Distinct foods with smaller unit would be an effective approach to achieve sustainable weight loss

Un Jae Chang, Hyung Joo Suh, Sun Ok Yang, Yang Hee Hong, Young Suk Kim, Jin Man Kim, Eun Young Jung

Research output: Contribution to journalArticle

7 Citations (Scopus)

Abstract

We studied the effects of food type and food unit size on food intake and satiety using fried rice mixed with Kimchi in healthy Korean young women (n = 31). Amorphous fried rice (1st week), distinct large fried rice balls (100. g/unit, 2nd week) and distinct small fried rice balls (20. g/unit, 3rd week) were served in the same content and volume (500. g). Subjects ate significantly (p<.001) less distinct large fried rice balls (243.5. g) compared to amorphous fried rice (317.2. g). Despite consuming more amorphous fried rice, subjects did not feel significantly fuller after eating amorphous fried rice compared to distinct large fried rice balls. When distinct fried rice balls were served as smaller unit, subjects ate significantly less them (small unit; 190.6. g vs. large unit; 243.5. g, p<.01). Although subjects ate more distinct fried rice balls provided as large unit, they rated similar satiety and hunger levels for distinct small and distinct large fried rice balls. In conclusion, we propose that distinct foods with smaller unit would be an effective approach to achieve sustainable weight loss.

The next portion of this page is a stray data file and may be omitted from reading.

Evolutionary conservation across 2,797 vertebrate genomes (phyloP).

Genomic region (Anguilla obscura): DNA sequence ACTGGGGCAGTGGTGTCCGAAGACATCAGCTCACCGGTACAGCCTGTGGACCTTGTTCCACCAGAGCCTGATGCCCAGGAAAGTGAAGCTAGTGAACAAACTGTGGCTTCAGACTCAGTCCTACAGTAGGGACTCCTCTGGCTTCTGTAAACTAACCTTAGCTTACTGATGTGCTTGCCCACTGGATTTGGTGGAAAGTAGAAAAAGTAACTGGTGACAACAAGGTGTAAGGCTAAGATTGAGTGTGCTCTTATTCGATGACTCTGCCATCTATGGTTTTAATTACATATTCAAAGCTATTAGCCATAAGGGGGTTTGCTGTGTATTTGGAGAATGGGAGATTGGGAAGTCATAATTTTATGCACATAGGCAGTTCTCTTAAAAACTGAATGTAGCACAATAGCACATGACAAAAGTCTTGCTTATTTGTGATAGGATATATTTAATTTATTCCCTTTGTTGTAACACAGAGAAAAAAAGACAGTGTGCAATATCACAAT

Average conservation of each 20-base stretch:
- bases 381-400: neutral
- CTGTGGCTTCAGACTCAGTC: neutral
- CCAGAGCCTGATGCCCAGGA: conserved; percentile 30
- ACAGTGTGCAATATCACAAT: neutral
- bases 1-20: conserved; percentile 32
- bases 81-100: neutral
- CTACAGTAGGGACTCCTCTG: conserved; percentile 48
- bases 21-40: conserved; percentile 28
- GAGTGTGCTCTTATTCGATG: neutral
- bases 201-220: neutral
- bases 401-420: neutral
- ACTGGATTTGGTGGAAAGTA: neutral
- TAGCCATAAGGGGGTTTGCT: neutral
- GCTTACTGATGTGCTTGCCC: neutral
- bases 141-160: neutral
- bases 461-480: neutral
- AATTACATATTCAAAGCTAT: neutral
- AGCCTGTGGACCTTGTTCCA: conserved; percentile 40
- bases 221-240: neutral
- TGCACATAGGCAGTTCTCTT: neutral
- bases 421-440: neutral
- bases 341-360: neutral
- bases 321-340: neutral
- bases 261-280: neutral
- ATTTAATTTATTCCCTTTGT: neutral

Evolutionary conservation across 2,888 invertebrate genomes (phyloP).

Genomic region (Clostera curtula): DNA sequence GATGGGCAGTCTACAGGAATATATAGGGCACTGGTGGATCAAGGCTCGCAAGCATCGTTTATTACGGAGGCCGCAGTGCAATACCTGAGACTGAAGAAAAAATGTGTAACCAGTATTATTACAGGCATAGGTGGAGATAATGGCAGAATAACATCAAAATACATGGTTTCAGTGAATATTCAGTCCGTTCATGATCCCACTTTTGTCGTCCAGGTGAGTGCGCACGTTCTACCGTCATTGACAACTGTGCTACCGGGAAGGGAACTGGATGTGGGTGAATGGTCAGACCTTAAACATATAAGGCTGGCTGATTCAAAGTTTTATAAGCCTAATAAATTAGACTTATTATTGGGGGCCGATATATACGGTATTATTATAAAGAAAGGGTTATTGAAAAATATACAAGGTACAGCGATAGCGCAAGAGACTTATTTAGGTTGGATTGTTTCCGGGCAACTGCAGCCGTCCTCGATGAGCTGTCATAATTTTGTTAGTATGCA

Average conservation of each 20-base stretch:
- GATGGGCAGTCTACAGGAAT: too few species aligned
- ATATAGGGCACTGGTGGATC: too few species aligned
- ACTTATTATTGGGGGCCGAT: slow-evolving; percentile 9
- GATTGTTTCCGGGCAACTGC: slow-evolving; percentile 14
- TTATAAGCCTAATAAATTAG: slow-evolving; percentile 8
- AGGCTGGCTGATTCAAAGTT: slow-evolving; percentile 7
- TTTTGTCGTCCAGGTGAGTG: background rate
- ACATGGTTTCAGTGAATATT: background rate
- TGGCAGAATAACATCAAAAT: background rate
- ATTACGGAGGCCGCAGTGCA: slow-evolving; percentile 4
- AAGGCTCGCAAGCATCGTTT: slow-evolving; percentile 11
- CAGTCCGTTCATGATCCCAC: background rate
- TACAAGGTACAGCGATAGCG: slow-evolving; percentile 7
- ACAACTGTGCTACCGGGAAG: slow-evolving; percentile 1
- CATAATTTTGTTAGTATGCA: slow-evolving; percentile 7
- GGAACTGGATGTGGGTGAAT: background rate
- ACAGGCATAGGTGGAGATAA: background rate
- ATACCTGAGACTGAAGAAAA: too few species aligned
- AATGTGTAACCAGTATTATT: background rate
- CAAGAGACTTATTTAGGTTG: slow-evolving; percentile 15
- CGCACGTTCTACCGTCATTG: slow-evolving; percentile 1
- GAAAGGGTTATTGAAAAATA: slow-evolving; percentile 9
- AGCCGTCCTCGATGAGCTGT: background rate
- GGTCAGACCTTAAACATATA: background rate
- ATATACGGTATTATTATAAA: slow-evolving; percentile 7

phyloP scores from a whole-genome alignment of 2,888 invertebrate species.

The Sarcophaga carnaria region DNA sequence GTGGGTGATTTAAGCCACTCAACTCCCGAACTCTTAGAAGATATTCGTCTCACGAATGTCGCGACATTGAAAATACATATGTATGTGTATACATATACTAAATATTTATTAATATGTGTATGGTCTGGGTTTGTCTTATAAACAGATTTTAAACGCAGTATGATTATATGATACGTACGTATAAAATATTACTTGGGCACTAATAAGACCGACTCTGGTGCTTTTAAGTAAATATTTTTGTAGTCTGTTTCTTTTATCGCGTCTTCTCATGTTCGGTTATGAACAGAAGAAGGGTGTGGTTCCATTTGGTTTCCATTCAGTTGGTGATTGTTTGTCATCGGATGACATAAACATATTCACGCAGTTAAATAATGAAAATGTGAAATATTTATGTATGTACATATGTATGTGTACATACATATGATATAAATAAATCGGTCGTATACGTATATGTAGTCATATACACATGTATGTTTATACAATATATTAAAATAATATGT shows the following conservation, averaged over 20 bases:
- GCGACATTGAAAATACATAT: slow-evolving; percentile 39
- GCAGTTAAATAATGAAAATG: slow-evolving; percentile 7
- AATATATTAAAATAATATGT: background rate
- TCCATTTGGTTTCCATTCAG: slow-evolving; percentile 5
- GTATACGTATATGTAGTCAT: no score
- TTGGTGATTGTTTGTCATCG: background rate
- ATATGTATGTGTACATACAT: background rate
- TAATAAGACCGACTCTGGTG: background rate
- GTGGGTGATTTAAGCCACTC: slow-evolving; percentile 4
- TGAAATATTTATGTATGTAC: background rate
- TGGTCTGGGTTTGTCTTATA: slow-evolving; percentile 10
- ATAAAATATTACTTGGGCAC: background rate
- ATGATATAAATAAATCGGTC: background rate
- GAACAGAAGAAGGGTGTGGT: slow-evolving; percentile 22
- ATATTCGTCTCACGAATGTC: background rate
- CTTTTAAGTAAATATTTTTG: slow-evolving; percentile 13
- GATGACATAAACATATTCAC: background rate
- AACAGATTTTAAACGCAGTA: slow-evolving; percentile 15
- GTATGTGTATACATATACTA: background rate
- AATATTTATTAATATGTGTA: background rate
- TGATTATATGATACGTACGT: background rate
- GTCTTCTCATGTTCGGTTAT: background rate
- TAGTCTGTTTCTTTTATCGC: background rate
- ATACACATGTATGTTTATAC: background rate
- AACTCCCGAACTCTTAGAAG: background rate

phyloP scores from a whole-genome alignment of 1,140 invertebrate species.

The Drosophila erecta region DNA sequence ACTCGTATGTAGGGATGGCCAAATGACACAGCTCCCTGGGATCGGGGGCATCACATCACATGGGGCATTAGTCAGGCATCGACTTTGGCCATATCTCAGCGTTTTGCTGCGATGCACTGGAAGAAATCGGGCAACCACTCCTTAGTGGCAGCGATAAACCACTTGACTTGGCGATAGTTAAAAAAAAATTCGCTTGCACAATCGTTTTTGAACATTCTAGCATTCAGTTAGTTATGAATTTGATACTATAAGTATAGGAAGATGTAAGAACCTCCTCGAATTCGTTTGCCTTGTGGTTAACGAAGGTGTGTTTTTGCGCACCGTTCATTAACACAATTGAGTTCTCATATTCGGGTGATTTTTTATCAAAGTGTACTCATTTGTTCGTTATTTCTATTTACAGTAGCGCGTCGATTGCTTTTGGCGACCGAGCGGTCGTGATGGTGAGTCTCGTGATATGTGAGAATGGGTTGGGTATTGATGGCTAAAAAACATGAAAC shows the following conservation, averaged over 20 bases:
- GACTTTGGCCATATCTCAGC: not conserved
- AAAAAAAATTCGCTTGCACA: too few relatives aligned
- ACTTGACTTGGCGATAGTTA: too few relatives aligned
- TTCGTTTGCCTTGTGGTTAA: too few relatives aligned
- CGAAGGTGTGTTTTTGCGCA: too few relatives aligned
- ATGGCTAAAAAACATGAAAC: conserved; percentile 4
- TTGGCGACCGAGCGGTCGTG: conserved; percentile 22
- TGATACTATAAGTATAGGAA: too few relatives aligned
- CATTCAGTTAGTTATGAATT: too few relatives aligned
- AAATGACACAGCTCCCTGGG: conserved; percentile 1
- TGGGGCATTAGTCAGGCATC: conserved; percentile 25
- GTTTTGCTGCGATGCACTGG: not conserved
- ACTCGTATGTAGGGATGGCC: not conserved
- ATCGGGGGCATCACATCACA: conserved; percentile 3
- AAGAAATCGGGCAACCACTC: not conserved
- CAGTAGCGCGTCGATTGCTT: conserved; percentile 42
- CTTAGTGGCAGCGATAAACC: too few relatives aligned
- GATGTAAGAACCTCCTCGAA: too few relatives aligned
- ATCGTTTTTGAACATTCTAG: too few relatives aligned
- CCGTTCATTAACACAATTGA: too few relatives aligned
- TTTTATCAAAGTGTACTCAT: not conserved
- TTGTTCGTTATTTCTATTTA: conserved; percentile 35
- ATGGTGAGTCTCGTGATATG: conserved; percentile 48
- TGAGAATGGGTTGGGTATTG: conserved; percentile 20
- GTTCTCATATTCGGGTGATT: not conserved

Original languageEnglish
Pages (from-to)74-77
Number of pages4
JournalEating Behaviors
Volume13
Issue number1
DOIs
Publication statusPublished - 2012 Jan 1

Keywords

  • Amorphous food
  • Distinct food
  • Food type
  • Food unit size
  • Obesity

ASJC Scopus subject areas

  • Psychiatry and Mental health
  • Clinical Psychology

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